Those regulations that conservatives are always accusing of hurting America? They’re removing 3 million tons of toxins every year:

Actions taken by the Environmental Protection Agency under the Clean Air Act have caused U.S. toxic air emissions to drop “significantly” — in some cases by more than half — since the law was amended in 1990, the regulatory agency told Congress in a report Thursday.

Since 1990, an estimated 3 million tons of toxins from mobile and stationary sources have been removed from the air every year, according to the report. Emissions of benzene, a pollutant found in natural gas, have dropped in outdoor air by 66 percent, while the amount of mercury from man-made sources like coal plants has dropped by nearly 60 percent, the report said. The amount of lead has decreased the most, by 84 percent since 1990.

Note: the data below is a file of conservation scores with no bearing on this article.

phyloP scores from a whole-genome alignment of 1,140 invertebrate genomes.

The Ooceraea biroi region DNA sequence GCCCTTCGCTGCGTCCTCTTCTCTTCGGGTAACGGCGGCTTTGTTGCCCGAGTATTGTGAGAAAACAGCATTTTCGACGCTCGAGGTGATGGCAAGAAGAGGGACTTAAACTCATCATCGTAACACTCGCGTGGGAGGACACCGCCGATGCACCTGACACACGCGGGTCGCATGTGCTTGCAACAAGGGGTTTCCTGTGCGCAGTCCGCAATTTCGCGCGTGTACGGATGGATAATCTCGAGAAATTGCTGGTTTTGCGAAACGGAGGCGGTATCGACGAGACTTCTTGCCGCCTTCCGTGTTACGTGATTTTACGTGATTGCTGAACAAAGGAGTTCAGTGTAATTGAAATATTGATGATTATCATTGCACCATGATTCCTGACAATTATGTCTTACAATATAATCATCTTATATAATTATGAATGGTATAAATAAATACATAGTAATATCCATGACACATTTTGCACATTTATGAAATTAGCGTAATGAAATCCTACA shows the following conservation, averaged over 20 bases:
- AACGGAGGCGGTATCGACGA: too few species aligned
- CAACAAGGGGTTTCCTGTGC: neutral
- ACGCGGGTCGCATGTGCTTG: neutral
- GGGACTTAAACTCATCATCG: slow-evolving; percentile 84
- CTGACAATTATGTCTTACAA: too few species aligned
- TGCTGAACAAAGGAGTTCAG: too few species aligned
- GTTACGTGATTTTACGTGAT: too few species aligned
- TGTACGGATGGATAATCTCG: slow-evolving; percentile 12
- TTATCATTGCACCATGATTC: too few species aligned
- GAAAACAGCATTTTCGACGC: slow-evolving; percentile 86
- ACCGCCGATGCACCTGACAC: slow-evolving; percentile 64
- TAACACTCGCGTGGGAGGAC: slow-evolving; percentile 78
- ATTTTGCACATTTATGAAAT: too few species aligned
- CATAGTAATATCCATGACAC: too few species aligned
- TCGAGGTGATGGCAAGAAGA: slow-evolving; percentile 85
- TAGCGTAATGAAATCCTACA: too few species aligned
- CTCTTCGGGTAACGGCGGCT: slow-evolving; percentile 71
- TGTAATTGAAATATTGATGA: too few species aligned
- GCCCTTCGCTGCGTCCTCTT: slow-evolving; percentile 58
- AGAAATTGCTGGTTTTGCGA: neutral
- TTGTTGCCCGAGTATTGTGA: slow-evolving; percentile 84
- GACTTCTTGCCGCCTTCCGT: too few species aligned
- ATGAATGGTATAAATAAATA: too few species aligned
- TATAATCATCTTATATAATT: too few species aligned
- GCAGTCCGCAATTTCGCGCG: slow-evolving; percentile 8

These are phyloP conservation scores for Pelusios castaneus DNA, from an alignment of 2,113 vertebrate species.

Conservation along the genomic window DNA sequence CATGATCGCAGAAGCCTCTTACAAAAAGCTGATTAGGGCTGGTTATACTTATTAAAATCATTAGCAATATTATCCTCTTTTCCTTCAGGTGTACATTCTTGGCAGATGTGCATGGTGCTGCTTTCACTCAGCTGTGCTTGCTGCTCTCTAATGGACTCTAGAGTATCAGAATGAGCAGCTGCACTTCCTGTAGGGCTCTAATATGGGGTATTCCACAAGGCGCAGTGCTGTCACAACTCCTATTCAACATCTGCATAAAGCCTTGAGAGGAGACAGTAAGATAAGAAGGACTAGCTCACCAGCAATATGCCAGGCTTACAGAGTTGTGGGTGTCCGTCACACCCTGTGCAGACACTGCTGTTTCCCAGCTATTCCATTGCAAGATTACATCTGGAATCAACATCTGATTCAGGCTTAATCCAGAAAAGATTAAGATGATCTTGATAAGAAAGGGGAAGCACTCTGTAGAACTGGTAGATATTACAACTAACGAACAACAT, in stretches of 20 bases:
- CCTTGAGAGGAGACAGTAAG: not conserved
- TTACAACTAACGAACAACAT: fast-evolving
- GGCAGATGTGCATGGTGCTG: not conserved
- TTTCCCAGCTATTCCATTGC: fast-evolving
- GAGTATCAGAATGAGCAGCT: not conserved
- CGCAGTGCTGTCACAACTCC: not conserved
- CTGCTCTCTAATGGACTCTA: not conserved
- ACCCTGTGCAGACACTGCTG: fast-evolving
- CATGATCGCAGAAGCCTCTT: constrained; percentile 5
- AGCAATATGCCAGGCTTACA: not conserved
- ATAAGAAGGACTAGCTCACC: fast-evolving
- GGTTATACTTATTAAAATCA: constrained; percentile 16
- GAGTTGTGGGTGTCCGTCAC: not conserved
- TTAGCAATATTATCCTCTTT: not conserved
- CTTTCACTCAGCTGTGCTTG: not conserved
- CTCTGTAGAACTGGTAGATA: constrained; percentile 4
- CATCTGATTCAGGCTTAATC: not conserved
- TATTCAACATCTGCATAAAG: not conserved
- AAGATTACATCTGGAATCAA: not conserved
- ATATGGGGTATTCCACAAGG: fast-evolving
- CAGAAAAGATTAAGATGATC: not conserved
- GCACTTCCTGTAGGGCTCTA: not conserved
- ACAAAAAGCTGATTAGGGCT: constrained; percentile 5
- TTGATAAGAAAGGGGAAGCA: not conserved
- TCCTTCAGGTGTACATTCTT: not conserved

That hasn’t just helped improve the health of Americans. It has also saved a huge amount of money on healthcare costs:

In addition, an estimated 1.5 million tons per year of air toxins like arsenic, benzene, lead, and nickel have been removed from stationary sources like power plants and factories, the report said. Pollutants like these can cause cancer, in addition to immune, respiratory, neurological, and reproductive problems, the EPA said.

It’s one of the extraordinary things about conservative politics that it not only places the needs and desires of corporate industry over the needs of people. It also ignores that complex broader economic benefits that accrue from commonsense regulations.

A theoretical libertarian paradise without regulations would not only be a moral and humanitarian disaster. It would also be an economic basketcase–not just because of instability and the lack of a middle class, but also because of the enormous and needless externalities society has to pay.

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Follow David on Twitter @DavidOAtkins. David Atkins is a writer, activist and research professional living in Santa Barbara. He is a contributor to the Washington Monthly's Political Animal and president of The Pollux Group, a qualitative research firm.